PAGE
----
I came home and had a go at her in Illustrator. Yep. Looking good. I still need to find the way to give just the right amount of frizziness to her hair, but that’s a minor detail. Plus a few other things like really nailing down her little rose pin and ring, so I can reuse that important detail in other drawings. Fussy stuff like that.

She is going to give Absinthe so much shit. Don’t worry, Abby deserves it.

Initial fontening: success!

Screen Shot 2015-10-25 at 8.14.12 PM

Yeah, I think this is gonna work. There’s a lot of stuff about making fonts that still feels pretty mysterious but I’ll figure it out.

Screen Shot 2015-10-25 at 6.49.12 PM

There’s only one copy of each letter in the font right now. The first order of business is to write a few sentences that include enough of the letters missing from the image above. I definitely need an uppercase Q; it looks like I never used it in Absinthe chapter 1 at all. I may never use it. But it’ll be nice to have it. And several lowercase q’s, and z’s, and a bunch of copies of some uppercase letters and all those digraphs I’ve saved a few copies of. And numbers. And probably some other punctuation like +/*()%$#@^&;:. I need six of each of them, so I can make the font cycle between all these different instances of each letter to make it look more organic. That’ll be a few more hours of mindless tracing in Illustrator, plus somewhat-less-mindless cutting-and-pasting into Glyphs.
Screen Shot 2015-10-25 at 8.26.29 PM

My test words are, um, interesting.

(Glyphs has this cool feature where you can type a bunch of letters, then stay in one window to quickly edit the horizontal metrics of the letters, and to tweak the paths that make them up. I dunno if this is a standard feature of font editors these days; the last time I tried making one was around 2001.)

Right now the font’s called ‘Five Glasses’ but I’m probably going to change it to something like ‘Thieving Raccoon’ or ‘Procyonid’ or somesuch. I’m kinda tempted to use it as the human dialogue for Drowning City, too – I need to see how it looks against the ornate calligraphy I’ll be using for the elves.

Edit. Here’s the acid test – I took page 1 and turned off the layer with the hand-written dialogue, and typed in this font. Barring the lack of an apostrophe and italics, it looks pretty much the same as the hand-lettered page, albiet a little more regular (and a little bit smaller and weirdly leaded, I need to figure that out.). This is definitely working.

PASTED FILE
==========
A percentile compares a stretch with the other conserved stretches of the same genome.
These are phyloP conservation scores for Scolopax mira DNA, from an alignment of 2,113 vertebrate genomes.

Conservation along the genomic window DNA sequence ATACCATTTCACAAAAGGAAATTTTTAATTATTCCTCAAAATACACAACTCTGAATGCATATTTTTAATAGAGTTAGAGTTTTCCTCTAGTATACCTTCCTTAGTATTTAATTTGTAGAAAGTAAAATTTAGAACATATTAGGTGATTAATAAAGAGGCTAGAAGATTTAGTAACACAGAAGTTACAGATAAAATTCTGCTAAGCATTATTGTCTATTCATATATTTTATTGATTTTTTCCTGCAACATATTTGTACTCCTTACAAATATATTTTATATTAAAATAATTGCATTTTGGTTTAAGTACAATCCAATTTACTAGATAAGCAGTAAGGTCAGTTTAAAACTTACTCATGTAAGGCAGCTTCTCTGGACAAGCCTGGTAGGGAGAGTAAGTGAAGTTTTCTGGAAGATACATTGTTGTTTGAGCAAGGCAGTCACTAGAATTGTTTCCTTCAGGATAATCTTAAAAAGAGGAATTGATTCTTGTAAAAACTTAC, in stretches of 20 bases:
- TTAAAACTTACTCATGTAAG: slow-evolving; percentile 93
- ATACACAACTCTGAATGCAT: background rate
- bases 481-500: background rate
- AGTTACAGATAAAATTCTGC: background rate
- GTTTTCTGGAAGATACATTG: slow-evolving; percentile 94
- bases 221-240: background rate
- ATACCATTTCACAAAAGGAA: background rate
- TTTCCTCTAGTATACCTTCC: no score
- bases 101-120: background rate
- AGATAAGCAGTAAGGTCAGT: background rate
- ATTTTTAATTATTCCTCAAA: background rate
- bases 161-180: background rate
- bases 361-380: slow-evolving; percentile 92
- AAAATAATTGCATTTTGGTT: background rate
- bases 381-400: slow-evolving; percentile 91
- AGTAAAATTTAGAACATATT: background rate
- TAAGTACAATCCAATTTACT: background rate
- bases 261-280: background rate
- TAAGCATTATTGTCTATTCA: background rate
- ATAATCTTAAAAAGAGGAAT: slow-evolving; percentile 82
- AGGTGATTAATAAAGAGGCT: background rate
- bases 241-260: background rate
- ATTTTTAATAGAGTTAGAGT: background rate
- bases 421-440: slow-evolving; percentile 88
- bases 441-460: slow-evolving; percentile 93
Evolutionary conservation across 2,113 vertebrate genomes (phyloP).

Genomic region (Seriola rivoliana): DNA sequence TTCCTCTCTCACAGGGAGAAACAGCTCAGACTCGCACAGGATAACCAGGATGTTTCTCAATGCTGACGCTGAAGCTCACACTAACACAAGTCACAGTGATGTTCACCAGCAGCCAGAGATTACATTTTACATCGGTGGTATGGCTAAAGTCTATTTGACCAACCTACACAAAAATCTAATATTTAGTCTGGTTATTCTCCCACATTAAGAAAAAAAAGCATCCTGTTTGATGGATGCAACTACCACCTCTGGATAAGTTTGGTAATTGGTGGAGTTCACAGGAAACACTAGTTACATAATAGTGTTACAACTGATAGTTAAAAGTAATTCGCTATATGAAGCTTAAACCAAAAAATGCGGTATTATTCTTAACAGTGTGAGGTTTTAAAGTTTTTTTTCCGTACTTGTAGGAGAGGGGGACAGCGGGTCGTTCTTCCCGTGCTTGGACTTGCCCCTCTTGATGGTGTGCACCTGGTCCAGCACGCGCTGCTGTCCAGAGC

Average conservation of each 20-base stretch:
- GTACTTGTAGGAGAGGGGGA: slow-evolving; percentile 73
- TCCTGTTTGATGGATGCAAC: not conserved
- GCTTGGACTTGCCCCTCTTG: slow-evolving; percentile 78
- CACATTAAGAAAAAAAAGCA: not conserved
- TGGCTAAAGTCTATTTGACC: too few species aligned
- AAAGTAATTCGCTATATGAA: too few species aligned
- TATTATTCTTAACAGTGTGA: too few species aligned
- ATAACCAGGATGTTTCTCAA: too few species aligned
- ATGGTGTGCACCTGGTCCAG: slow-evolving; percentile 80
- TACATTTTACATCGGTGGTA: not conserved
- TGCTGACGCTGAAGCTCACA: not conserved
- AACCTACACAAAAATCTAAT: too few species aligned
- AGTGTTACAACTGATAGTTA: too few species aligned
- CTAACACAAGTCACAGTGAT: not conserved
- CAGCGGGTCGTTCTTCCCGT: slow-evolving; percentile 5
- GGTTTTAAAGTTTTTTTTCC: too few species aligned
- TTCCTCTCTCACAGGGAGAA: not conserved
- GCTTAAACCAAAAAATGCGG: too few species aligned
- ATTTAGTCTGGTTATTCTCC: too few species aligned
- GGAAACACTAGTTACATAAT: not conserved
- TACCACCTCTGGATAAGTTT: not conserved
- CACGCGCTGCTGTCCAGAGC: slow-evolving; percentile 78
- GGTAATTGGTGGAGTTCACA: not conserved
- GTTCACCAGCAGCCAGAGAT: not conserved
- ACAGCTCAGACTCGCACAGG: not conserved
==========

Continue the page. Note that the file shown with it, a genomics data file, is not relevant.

An important part of a comic is the lettering. Your choice of font will set the tone for the whole story, in some ways.

Most people are happy to just grab a “comic book” font and do it like it’s always been done in the superhero comics: all caps, in a font that probably looks like it was drawn in a brush. Not me. I don’t come from that world; my stories don’t feel right with that tone of voice. I like upper and lower case, for starters.

Rita used Myriad Pro for the vast majority of the dialogue. It’s got bold and italics and multiple weights, and it’s a nice crisp serif font that fit the tone of the comic.

But Absinthe? Absinthe was done in a different era of my craft. Absinthe was done back when I was still nailing things down on paper before taking them into Illustrator. And Absinthe was lettered in the real world, with dialogue that sometimes became a part of the overall design of the page.

I want the new pages to stylistically match the first chapter. But I really don’t want to hassle with getting a paper-based workflow going again. So…


Screen Shot 2015-10-20 at 3.50.24 PM

I’m gonna make my own font. I’ll still have to do some things by hand, or by doing a bit of paper lettering and bringing it into the computer. But I figure that tracing a bunch of these letters will give me a good start on a unique font that can have italics and bold. I’ll have to figure out how to have multiple versions of each character that change randomly; I hope that’s doable.

Right now I’m thinking of trying to make it with the lite version of Glyphs, which is a mere $50. If it does what I need then I’ll be delighted to not have to spend the $5-600 that serious font software costs.

(I may end up making the font available as a Patreon perk, as well. Dunno.)


edit. Here are some useful-looking links I found on making different character images cycle.

Engaging Contextuality

Contextual feature code samples – I like the idea of having a set number of variants for every letter that cycles with every character, rather than a lengthy hand-tuned set of variants. Seems like there isn’t an actual random number generator available; writing rules for selecting from multiple glyphs is what you have to do. (And what I ended up doing.)

also Common Techniques – I love the idea of making the glyphs move a bit by themselves, in the very last example. Might be a royal pain in the ass though.